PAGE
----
Spheroids And Their Application In 3D Bioprinting
Spheroids are recognized as physiologically relevant three-dimensional models that could capture the major characteristics of both healthy and diseased tissues. Considering its high cell density, increased deposition of extracellular matrix and accelerated proliferation rates, spheroid-based tumour models can greatly reduce the tissue maturation time. These densely packed spheroids are thus proposed as building blocks for healthy or diseased tissue modelling. The spheroid growth and fusion are highly disorganized, which might affect the consistency in therapeutic conditions. Several strategies such as direct fusion and magnetic-driven assembly have been explored to impose spatial control and guide the spheroid fusion and arrangement (1).
3D bioprinting possess superior flexibility and controllability on the spatial arrangements of biomaterials and cells, which have been expansively applied to tumour-related studies including tumour angiogenesis, tumour metastasis, and antitumour drug screening using individual cells and biomaterials.
However, individually dispersed cells within the hydrogel matrix are insufficient in fully recapitulating specific diseases states. Spheroids could be a perfect alternative approach, despite the high potential in building tissue constructs by combining 3D bioprinting and spheroidal assembly. Given the capability of bioprinting in spatial control, several 3D printing strategies and its adaptations have been investigated for their potential in spheroid assembly (2,3).
Applications of Spheroid culture
Spheroids have found a great potential in anticancer pharmaceutical development, as they can be tailored to a specific application. In general, cellular types, seeding density and culture period are working synergistically in appropriating the size of spheroids generation.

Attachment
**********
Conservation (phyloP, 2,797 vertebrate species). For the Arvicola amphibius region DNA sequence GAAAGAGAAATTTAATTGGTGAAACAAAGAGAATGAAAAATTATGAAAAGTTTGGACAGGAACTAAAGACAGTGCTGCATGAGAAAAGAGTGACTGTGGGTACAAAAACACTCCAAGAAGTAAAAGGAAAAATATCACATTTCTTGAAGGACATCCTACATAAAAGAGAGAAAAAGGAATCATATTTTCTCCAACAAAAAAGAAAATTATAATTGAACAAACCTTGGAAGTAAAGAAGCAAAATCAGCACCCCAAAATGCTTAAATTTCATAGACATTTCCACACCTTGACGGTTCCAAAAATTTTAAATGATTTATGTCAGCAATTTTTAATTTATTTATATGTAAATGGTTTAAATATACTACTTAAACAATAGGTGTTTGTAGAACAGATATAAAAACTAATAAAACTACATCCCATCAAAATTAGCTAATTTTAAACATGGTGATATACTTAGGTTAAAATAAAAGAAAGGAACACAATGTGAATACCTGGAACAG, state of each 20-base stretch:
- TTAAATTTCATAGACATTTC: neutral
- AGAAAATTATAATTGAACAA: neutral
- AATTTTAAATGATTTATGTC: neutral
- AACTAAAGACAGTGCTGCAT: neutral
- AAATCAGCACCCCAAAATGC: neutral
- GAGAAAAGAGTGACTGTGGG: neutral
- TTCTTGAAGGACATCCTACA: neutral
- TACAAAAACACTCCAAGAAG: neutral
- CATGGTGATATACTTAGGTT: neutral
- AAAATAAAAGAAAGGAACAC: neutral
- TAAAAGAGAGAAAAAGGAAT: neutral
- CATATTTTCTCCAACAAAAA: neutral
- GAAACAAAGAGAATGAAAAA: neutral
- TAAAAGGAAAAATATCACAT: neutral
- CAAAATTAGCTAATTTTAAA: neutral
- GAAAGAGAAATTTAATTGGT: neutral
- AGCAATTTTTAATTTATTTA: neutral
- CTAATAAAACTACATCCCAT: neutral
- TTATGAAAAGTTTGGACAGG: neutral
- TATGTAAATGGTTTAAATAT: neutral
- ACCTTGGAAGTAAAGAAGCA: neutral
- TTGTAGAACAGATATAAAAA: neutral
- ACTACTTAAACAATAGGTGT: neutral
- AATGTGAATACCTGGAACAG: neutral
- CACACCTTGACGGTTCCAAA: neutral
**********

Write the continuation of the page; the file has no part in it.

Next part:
Uniformity in spheroids is of utmost importance because of the relevant size and shape dictate therapeutic efficacy and clinical reproducibility. Numerous strategies have been reported in attempting to form spheroids with desired size and shape with hanging drop method, liquid overlay technique, hydrogel microwells, external-force driven techniques and microfluidics and 3D bioprinting (4,5,6).
1. Pei Zhuang, Yi-Hua Chiang, Maria Serafim Fernanda, and Mei He ,Using Spheroids as Building Blocks Towards 3D Bioprinting of Tumor Microenvironment, PubMet central , 2021
2. Ma X, Liu J, Zhu W, et al. 3D Bioprinting of Functional Tissue Models for Personalized Drug Screening and In Vitro Disease Modeling. Adv Drug Deliv Rev. 2018;132:235–51.
3. Albritton JL, Miller JS. 3D Bioprinting:Improving In Vitro Models of Metastasis with Heterogeneous Tumor Microenvironments. Dis Model Mech. 2017;10:3–14. https://doi.org/10.1242/dmm.025049.
4. Nunes AS, Barros AS, Costa EC, et al. 3D Tumor Spheroids as In Vitro Models to Mimic In Vivo Human Solid Tumors Resistance to Therapeutic Drugs. Biotechnol Bioeng. 2019;116:206–26.
5. Kingsley DM, Roberge CL, Rudkouskaya A, et al. Laser-based 3D Bioprinting for Spatial and Size Control of Tumor Spheroids and Embryoid Bodies. Acta Biomater. 2019;95:357–70.
6. Costa EC, de Melo-Diogo D, Moreira AF, et al. Spheroids Formation on Non-Adhesive Surfaces by Liquid Overlay Technique:Considerations and Practical Approaches. Biotechnol J. 2018;13:417.